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The smaller picture

After the publicity machine of Hockney begins to die down, along comes a quieter exhibition: Mondrian and Nicholson at the Courtauld Gallery. Here Jim Cowan previews the exhibition in preparation for our study visit.
In 1938 the Dutch artist Piet Mondrian, whose work had appeared in the Nazi degenerate art exhibition ‘Entartete Kunst’, left his Paris studio at the invitation of Ben Nicholson and moved for his own safety to London. With the flight of other artists and designers from Europe, London became for a short time the centre for International Modernism.

Model of Mondrian’s Paris Studio

Nicholson first met Mondrian in his Paris studio in 1934. Nicholson describes the studio as ‘ a site of sanctuary and aesthetic contemplation’ the artist having decorated the space to match the colours of his paintings – black, white, red, yellow and blue. Even a plastic tulip in a vase had been painted white, Mondrian being famous for his dislike of the colour green. On arriving in London, the view from his new studio in Hampstead may have had ‘too many trees’ but he was appreciative of the support of Nicholson, Hepworth and the other Modernists. In this exhibition at the Courtauld Gallery we see the work they produced as they engaged in a separate but close development.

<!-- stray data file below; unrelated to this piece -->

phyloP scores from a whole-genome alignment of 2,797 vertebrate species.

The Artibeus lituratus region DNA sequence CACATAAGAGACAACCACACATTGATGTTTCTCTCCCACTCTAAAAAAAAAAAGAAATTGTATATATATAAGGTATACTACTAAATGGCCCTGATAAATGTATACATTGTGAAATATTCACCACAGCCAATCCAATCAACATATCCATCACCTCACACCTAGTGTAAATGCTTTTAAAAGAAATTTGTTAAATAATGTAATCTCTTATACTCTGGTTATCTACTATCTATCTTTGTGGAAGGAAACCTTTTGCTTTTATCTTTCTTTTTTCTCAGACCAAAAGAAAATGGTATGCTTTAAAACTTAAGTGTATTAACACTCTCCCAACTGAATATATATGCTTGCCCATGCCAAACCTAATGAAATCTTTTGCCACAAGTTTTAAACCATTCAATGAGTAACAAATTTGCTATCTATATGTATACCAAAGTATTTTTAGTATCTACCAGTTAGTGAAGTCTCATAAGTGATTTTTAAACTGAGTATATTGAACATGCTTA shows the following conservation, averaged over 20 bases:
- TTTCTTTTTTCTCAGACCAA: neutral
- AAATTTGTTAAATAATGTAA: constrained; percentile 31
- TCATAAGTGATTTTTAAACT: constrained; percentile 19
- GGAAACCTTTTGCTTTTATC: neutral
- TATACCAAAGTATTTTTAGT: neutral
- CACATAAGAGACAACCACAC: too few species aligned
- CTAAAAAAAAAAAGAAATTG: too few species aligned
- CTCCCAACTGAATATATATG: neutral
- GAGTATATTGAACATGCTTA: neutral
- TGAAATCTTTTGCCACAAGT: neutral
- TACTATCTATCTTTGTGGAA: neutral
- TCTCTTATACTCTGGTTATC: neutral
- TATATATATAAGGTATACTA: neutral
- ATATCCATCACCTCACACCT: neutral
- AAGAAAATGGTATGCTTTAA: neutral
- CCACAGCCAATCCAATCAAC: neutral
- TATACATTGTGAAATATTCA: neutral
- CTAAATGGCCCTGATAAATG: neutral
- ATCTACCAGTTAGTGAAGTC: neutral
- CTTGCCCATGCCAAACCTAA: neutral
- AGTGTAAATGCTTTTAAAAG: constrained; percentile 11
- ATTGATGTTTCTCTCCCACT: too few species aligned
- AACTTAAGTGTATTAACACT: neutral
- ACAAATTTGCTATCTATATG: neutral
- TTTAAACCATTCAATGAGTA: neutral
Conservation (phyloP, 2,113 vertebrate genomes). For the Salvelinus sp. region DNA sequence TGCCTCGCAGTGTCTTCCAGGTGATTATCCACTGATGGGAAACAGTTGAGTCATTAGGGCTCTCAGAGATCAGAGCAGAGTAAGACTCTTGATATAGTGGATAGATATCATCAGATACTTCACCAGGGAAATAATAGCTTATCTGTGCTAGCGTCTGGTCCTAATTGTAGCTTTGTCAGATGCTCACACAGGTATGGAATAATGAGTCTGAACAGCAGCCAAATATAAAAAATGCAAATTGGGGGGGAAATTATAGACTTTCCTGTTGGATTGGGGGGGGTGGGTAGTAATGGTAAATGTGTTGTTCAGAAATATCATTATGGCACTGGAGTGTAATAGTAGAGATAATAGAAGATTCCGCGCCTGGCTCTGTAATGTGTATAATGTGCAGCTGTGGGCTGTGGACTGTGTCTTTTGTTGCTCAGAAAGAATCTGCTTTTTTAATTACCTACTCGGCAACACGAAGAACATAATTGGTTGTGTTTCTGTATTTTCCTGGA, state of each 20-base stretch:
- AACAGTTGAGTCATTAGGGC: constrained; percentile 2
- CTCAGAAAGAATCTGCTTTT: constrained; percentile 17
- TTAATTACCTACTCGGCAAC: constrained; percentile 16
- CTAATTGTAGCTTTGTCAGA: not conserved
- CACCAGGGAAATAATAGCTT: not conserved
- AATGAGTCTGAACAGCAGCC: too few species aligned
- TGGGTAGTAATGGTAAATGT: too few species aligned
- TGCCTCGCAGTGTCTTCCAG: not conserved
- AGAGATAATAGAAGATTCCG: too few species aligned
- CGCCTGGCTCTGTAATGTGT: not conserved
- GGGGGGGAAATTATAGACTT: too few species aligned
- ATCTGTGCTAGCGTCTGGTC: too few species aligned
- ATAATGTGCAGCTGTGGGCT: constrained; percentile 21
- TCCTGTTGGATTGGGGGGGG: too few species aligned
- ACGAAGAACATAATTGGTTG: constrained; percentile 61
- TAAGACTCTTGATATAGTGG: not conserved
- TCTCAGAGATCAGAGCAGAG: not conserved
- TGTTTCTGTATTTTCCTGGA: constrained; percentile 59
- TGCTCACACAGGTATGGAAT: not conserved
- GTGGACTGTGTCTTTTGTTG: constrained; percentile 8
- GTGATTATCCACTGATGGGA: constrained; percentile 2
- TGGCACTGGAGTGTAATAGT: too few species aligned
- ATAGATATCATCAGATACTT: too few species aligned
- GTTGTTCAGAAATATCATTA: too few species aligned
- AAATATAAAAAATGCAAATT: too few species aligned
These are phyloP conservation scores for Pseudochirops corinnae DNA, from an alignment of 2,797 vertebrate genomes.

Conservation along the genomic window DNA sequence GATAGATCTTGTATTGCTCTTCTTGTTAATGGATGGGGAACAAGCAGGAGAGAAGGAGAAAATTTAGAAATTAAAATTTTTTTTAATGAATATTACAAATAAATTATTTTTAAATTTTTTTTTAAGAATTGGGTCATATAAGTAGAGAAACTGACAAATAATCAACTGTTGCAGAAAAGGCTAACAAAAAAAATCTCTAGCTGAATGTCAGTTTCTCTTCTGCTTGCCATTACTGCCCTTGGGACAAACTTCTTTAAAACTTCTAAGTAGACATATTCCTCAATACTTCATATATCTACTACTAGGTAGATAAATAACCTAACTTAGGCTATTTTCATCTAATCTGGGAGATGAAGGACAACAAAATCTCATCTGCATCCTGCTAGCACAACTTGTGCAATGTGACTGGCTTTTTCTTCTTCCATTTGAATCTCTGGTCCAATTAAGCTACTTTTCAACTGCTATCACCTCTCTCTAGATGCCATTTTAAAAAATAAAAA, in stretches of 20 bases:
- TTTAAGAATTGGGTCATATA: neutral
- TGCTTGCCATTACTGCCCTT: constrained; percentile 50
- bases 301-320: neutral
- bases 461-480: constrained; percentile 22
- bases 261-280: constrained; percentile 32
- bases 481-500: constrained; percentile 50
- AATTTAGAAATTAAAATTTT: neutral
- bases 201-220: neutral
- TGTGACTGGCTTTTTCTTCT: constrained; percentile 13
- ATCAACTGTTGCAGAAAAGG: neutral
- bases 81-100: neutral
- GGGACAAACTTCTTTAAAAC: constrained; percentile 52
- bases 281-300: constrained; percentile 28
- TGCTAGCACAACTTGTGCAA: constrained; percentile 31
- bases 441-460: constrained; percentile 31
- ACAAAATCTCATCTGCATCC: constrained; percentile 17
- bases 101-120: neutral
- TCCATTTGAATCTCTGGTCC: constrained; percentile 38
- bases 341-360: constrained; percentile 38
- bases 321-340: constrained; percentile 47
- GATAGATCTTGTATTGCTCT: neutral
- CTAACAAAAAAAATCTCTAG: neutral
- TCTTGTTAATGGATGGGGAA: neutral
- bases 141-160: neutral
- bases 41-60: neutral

white relief 1936

Twenty years his senior, Mondrian was an artist with an International reputation who was beginning to move beyond the equilibrium of his classic period (1921-32) and had begun to introduce a greater tension in his painting. This he did by introducing a doubling up of his black lines and a pushing of his colour accents to the periphery of the picture plane. This he referred to as ‘Dynamic Equilibrium’
Nicholson, in contrast, inspired by Mondrian’s austere and rigorous approach, had been working on a series of white reliefs that are now considered his greatest achievement. The purity of form, the simplicity of means, the use of shadow as line and the absence of colour make these works stand out as early examples of minimal abstraction. These white painted reliefs can be seen as a coming back from the ground zero of Malevich’s painting ‘White on White’ 1918.